Thursday, June 30, 2011

Bishop Maxim and Pilgrims Visit Panorama

On Saturday evening, Bishop Maxim, Fr. Blasko, a priest in his Serbian diocese of Western America, and a group of eight pilgrims arrived in Thessaloniki after spending the first part of their pilgrimage in Constantinople.

On Sunday morning, thanks to the blessing of Metropolitan Anthimos of Thessaloniki, Bishop Maxim presided over a Hierarchical Divine Liturgy at our parish here in Panorama. At the end of the service, somewhat to my surprise, he read two prayers for me: one to become a pneumatikos (spiritual father/confessor) and the second to be elevated to the office of Oikonomos and awarded the accompanying epigonation, or thigh shield.

There are differing theological opinions on the issue of priests hearing confession, but in the Byzantine tradition being a confessor is not automatically conferred with ordination to the priesthood, but is rather a separate charisma (spiritual gift) with a special prayer read by the bishop conferring and confirming the charisma. In Greece, many priests never become confessors. It is usually done on the recommendation of the priest's spiritual father a few years after ordination to the priesthood.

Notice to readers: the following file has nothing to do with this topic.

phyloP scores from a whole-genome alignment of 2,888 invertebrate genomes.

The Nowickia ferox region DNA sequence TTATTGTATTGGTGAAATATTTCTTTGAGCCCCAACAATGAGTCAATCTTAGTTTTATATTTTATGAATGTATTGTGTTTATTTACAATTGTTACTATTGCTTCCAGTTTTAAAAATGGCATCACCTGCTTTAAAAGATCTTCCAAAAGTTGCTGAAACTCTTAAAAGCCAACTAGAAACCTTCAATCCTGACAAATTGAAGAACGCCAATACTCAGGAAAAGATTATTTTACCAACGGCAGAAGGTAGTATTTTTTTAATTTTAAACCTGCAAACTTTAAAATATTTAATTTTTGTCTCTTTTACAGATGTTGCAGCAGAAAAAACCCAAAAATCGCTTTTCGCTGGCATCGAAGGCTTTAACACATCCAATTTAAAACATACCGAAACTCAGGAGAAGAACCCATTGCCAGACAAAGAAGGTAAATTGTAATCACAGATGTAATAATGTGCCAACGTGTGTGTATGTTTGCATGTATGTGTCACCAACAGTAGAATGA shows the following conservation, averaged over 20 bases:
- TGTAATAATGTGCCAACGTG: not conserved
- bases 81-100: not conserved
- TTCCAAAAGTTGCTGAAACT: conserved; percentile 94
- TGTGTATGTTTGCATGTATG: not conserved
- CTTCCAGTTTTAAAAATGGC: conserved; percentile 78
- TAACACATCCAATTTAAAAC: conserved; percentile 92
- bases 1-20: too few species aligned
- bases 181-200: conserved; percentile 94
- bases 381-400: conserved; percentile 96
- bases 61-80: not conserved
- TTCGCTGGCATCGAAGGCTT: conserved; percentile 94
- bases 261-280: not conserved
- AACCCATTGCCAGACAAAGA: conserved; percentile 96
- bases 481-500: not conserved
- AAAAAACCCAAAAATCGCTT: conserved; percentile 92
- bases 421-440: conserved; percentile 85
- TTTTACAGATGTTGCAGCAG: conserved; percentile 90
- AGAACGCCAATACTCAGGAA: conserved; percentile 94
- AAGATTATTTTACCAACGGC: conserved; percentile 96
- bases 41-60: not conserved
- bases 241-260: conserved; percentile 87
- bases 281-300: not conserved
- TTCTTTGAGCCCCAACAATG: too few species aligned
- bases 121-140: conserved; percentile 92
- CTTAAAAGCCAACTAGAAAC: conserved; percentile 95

The office of Oikonomos (Economos) is another prayer read by the bishop and is signified by the awarding of the epigonation or thigh shield. It is often connected with hearing confession, to the point that some say the epigonation symbolizes the keys to the Kingdom that were given to St. Peter. As Bishop Maxim noted in his address at the end of the Liturgy, when the Orthodox speak of "symbolism" it means that it "iconizes" (serves as an icon of), refers to, and participates in reality, i.e. the eschatological reality of the coming Kingdom of God.

The word "Oikonomos" means "steward," as in "stewards of the mysteries of God" and the prayer refers to the appropriate management or stewardship of the Church's money and resources.

Above, Bishop Maxim is smiling at the babies as they come up for antidoron.

After the Liturgy, we went to a nearby cafe for a coffee before taking the pilgrims to see a couple things in Thessaloniki. Above, you can see Bishop Maxim speaking with Prof. Dimitris Tselingidis, a professor of Dogmatic Theology here at Aristotle University of Thessaloniki, and a parishioner here in Panorama.